Meanwhile, the average price target among the 31 Wall Street analysts compiled by TipRanks stood at $245.85, with the highest 12-month stock forecast coming in at $365, issued by BMO Capital’s Daniel Salmon three months ago.

Remember that analysts can and do get their forecasts wrong. Always do your own research before making an investment or trading decision.

Past performance does not guarantee future results. And never invest or trade more than you can afford to lose.

FAQs

Why did Netflix stock drop so much?

Netflix announced in its second-quarter results that it had lost almost a million subscribers since the previous quarter as customers struggled with rising living costs.

Did Netflix have a stock split?

Netflix has not split its stock recently – the last time the company divided its shares was in 2015. Historically, Netflix has split its stock twice. The first was a two-for-one split in January 2004, while a seven-for-one split followed 11 years later, in June 2015.

How many stock splits did Netflix have?

The stock has been split twice – in 2004 and 2015. The first was a two-for-one split, while the second was a seven-for-one division.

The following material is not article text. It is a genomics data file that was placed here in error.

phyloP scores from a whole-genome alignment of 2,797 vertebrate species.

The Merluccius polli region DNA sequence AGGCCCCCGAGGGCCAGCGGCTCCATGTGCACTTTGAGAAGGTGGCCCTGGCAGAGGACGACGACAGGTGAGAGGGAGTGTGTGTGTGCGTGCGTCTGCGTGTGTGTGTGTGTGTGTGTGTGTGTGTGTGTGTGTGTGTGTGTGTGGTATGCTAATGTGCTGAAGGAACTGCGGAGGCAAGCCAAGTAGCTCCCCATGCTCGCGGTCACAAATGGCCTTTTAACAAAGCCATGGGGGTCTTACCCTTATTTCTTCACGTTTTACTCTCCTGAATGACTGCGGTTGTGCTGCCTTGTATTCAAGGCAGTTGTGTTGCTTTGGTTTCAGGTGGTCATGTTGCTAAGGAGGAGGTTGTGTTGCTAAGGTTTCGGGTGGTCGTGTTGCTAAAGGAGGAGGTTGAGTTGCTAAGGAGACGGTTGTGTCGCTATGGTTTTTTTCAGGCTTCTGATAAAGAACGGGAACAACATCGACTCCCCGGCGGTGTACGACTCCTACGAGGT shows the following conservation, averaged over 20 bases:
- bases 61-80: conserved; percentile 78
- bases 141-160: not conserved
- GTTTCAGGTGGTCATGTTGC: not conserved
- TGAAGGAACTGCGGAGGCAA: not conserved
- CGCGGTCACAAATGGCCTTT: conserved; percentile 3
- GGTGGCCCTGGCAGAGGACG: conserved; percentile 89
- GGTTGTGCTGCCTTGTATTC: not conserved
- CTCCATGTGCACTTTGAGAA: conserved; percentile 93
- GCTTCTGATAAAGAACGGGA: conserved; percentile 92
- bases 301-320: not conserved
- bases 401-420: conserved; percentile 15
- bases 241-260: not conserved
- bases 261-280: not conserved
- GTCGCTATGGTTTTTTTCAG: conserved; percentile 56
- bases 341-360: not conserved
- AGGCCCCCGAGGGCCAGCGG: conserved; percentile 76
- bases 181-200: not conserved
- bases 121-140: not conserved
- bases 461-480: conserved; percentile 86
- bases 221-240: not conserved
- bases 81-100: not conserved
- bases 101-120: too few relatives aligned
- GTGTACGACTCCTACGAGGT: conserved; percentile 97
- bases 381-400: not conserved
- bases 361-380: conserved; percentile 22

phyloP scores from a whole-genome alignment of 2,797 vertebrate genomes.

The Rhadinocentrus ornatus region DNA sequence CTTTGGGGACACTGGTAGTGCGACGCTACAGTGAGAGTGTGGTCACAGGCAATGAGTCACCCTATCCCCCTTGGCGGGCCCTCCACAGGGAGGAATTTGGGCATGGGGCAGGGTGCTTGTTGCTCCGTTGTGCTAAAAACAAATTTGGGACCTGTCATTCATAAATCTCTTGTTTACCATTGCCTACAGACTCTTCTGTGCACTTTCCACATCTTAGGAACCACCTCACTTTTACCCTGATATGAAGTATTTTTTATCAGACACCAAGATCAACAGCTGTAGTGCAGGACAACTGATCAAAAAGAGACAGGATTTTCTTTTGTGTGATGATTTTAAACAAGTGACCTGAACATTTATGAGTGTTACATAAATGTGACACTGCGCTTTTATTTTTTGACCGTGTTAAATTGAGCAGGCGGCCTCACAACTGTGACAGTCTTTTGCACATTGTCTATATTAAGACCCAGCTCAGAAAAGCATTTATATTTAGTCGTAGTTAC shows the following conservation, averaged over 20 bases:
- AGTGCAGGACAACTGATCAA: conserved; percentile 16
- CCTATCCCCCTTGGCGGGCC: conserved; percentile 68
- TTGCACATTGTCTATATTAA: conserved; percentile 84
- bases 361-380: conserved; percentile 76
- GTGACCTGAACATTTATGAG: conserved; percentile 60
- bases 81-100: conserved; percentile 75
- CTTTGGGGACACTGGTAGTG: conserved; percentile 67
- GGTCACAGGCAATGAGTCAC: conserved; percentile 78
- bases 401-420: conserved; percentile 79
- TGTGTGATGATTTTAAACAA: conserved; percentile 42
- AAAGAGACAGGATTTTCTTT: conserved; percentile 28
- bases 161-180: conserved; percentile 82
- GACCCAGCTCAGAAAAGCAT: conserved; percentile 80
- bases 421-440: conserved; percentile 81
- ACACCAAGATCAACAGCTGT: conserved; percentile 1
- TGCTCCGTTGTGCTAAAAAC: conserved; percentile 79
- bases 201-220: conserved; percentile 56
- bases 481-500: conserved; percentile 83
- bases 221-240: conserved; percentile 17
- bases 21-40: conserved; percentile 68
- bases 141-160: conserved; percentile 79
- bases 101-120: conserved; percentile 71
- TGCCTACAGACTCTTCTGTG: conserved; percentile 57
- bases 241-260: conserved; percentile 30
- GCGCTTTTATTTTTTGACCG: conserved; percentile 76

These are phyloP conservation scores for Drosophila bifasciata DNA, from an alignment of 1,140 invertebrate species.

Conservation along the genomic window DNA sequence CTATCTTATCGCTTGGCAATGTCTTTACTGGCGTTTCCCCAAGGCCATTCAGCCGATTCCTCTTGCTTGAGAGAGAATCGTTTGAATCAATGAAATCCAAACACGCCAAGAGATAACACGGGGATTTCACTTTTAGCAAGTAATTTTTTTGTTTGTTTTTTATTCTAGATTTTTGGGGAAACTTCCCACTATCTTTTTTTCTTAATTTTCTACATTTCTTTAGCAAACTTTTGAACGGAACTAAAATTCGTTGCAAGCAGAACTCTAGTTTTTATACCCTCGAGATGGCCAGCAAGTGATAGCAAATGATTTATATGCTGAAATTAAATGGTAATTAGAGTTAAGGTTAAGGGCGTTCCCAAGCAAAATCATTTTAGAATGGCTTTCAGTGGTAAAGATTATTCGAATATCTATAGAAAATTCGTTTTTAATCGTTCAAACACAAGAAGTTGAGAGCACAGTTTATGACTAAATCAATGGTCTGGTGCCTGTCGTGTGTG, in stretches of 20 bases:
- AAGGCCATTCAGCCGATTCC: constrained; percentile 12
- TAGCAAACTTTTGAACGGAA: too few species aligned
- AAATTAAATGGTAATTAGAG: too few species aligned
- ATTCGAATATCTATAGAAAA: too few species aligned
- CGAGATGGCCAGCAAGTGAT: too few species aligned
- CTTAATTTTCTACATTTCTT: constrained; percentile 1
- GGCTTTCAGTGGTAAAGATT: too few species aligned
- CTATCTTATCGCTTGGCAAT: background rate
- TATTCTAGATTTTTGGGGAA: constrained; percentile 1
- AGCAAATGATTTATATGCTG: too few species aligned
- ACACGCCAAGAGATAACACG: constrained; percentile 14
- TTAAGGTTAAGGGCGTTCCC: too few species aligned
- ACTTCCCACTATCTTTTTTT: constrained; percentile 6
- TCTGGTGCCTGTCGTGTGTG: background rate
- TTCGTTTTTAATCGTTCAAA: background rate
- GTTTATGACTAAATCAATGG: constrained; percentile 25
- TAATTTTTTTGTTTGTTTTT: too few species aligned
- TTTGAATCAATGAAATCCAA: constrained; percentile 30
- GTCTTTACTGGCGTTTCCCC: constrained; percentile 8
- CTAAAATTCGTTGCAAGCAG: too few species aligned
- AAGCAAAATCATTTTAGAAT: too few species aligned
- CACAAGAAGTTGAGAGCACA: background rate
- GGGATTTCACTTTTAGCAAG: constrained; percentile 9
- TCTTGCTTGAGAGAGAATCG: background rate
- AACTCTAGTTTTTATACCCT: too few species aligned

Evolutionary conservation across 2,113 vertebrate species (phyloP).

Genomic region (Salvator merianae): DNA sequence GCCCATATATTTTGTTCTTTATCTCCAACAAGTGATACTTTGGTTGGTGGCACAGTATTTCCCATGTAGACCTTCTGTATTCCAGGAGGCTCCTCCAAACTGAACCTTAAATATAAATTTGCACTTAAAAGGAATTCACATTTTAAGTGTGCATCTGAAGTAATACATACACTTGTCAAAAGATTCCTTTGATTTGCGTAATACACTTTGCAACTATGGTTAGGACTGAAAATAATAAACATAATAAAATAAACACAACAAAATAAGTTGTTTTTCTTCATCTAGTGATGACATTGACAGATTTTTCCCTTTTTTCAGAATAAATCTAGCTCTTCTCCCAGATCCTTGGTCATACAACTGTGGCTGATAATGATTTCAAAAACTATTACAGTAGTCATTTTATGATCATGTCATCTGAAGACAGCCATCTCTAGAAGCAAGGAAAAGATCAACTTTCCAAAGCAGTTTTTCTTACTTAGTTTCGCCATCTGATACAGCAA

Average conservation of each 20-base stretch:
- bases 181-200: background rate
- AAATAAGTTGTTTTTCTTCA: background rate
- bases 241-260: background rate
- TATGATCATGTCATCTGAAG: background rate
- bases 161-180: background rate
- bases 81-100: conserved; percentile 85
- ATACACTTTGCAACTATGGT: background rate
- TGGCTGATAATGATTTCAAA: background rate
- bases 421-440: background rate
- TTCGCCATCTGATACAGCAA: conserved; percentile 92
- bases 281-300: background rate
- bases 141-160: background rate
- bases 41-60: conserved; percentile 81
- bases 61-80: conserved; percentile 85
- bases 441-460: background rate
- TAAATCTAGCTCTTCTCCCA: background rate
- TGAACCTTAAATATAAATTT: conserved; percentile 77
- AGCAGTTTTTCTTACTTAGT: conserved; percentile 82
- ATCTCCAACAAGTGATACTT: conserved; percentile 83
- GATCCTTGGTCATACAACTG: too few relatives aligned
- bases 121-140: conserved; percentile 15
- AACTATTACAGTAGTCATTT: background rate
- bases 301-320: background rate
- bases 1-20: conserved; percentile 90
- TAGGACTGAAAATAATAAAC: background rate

Markets in this article

CMCSA
Comcast
40.14 USD
-0.06 -0.150%
DIS
Walt Disney Co (Extended Hours)
95.69 USD
-1.37 -1.420%
NFLX
Netflix Inc (Extended Hours)
633.47 USD
-6.66 -1.040%
NFLX
Netflix Inc (Extended Hours)
633.47 USD
-6.66 -1.040%

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The difference between trading assets and CFDs
The main difference between CFD trading and trading assets, such as commodities and stocks, is that you don’t own the underlying asset when you trade on a CFD.
You can still benefit if the market moves in your favour, or make a loss if it moves against you. However, with traditional trading you enter a contract to exchange the legal ownership of the individual shares or the commodities for money, and you own this until you sell it again.
CFDs are leveraged products, which means that you only need to deposit a percentage of the full value of the CFD trade in order to open a position. But with traditional trading, you buy the assets for the full amount. In the UK, there is no stamp duty on CFD trading, but there is when you buy stocks, for example.
CFDs attract overnight costs to hold the trades (unless you use 1-1 leverage), which makes them more suited to short-term trading opportunities. Stocks and commodities are more normally bought and held for longer. You might also pay a broker commission or fees when buying and selling assets direct and you’d need somewhere to store them safely.